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Guest Host: Todd Zwillich
The Smithsonian’s National Museum of Natural History opened a new dinosaur and fossil exhibit this summer.
But some have criticized the funding behind the new exhibit. They fault the institution for accepting $35 million in funding from David H. Koch, a petrochemical magnate who opposed climate-change legislation and provided funding to organizations that deny climate science.
Dozens of researchers have signed a petition urging museums to cut ties with Koch and his brother Charles. But the museum says that donors have no control over the content of the exhibit, and that the new hall sends a powerful message on climate change.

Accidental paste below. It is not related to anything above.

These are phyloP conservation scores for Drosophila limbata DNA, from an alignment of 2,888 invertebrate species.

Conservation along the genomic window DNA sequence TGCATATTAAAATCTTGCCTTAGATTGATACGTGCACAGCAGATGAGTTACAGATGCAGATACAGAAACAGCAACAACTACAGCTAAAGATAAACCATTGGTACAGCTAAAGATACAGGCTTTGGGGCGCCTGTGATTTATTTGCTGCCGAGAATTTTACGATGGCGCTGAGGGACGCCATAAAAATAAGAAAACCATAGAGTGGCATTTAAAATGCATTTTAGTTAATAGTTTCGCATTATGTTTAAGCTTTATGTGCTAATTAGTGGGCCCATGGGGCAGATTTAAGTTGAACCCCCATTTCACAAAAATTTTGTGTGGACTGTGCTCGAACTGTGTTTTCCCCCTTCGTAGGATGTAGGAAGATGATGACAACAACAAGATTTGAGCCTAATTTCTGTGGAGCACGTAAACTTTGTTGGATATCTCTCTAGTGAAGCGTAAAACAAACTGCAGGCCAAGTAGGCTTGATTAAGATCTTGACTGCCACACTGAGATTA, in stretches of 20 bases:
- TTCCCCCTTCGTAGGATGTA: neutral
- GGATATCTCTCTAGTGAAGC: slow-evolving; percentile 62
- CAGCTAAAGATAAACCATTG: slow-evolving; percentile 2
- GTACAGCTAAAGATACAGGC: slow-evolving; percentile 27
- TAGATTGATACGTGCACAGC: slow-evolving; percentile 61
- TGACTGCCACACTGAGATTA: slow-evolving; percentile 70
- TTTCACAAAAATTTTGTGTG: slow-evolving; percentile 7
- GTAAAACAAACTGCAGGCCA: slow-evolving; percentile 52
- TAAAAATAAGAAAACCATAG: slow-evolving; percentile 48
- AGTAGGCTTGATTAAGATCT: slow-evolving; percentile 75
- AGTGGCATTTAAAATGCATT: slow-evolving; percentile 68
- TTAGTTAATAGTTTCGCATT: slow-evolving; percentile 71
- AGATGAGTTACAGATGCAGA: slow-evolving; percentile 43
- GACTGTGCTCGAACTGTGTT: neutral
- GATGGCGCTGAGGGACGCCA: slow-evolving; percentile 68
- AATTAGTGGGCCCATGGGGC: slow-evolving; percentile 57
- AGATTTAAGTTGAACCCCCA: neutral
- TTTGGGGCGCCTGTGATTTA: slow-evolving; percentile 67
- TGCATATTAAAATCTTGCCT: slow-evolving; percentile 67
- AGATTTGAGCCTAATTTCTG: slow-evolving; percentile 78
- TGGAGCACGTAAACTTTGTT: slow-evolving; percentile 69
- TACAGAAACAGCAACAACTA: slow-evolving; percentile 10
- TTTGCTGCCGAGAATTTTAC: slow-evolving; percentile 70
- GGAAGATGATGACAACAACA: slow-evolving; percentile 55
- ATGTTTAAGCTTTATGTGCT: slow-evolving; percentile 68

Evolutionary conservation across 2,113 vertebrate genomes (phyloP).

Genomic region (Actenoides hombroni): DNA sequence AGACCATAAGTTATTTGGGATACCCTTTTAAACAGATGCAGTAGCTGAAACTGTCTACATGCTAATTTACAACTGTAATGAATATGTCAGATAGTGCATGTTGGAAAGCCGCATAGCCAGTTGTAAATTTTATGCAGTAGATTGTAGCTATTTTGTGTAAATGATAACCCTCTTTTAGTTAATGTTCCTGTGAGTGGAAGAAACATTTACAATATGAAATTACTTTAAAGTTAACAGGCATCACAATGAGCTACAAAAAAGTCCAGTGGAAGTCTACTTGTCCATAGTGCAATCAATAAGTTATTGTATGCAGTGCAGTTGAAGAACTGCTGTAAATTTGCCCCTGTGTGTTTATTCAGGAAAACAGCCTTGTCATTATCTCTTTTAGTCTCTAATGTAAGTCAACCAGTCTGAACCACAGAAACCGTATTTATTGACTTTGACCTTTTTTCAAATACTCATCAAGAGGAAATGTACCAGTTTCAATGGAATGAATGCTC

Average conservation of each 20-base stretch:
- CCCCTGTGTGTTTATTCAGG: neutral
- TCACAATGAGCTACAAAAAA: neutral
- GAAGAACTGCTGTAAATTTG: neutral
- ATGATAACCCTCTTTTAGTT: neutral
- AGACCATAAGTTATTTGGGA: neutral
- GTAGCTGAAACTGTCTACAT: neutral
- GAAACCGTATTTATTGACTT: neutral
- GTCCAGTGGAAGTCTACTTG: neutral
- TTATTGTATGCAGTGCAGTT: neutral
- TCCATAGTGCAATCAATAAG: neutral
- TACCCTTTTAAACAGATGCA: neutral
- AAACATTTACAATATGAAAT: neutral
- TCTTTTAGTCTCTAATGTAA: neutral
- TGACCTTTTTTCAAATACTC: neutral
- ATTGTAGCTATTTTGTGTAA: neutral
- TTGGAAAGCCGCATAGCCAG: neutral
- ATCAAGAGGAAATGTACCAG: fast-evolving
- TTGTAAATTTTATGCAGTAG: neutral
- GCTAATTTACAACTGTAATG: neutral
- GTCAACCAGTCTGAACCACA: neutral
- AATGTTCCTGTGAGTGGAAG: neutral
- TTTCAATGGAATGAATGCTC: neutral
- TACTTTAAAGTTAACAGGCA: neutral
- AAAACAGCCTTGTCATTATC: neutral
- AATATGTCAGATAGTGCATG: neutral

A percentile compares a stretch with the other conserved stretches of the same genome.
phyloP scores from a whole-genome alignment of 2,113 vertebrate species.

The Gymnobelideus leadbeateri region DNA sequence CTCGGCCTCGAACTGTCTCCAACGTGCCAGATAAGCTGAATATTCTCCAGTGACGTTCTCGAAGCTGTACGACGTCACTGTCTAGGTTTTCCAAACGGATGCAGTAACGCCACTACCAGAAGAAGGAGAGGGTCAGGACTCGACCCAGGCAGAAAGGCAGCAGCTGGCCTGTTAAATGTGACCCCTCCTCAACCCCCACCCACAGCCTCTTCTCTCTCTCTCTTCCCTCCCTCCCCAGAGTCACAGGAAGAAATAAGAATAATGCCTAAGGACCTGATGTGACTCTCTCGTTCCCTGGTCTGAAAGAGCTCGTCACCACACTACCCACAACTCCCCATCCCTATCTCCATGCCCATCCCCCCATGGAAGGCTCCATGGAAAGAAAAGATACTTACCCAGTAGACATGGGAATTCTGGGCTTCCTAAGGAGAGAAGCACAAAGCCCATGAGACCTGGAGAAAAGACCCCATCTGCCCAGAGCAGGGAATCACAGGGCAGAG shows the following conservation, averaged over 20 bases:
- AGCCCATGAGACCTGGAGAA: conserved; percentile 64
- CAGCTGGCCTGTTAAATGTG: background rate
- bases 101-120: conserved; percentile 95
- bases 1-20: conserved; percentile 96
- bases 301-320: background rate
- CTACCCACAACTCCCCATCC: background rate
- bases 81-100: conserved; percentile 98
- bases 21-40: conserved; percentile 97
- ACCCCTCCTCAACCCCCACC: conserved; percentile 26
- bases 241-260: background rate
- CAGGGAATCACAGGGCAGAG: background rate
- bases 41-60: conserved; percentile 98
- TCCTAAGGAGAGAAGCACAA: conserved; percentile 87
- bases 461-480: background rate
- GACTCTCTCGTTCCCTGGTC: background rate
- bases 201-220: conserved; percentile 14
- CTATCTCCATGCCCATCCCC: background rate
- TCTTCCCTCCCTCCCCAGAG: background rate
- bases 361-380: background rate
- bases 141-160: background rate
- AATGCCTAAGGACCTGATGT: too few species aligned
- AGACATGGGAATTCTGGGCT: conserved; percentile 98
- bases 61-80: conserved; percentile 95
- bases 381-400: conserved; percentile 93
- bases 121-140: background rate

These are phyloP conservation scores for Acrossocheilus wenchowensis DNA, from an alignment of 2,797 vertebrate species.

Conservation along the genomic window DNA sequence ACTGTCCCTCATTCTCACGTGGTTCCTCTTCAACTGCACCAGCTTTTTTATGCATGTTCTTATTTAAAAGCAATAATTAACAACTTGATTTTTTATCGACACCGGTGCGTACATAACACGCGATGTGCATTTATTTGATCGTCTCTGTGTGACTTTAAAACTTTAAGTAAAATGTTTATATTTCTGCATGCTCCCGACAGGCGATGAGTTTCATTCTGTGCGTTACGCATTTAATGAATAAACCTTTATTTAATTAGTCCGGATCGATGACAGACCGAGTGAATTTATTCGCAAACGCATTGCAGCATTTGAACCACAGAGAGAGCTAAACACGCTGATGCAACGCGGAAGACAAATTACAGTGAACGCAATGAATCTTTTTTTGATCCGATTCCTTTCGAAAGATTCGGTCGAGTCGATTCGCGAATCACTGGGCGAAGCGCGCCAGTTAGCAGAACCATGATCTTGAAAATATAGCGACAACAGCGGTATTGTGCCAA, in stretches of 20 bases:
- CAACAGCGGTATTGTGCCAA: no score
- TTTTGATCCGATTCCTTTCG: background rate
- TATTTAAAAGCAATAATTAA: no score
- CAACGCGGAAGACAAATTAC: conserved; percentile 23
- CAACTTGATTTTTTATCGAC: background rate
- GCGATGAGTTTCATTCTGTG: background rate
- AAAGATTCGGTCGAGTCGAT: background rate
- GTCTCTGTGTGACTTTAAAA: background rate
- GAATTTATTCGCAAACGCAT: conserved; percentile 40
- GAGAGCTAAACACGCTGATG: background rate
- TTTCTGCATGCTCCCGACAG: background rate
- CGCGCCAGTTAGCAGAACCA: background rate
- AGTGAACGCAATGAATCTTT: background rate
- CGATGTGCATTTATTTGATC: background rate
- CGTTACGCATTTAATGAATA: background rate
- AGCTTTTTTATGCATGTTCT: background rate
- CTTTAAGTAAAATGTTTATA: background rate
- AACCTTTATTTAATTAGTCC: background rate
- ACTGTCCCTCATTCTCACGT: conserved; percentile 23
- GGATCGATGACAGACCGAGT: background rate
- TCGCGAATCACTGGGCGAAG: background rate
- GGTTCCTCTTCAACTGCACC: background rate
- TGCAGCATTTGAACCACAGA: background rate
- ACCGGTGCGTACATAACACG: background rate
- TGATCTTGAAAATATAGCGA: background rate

David H. Koch is hardly the first industrialist to spend major money on dinosaurs. There’s a long history of American business tycoons, like Andrew Carnegie and J.P. Morgan, funding major dinosaur collections, according to Lukas Rieppel, a professor of history at Brown University.
We talk to Rieppel about his research documenting how wealthy industrialists of the Gilded Age sought to cement their own reputations as generous benefactors of science.
Produced by Danielle Knight.
- Lukas Rieppel History professor, Brown University; author: "Assembling the Dinosaur: Fossil Hunters, Tycoons, and The Making of A Spectacle,"; @lrieppel
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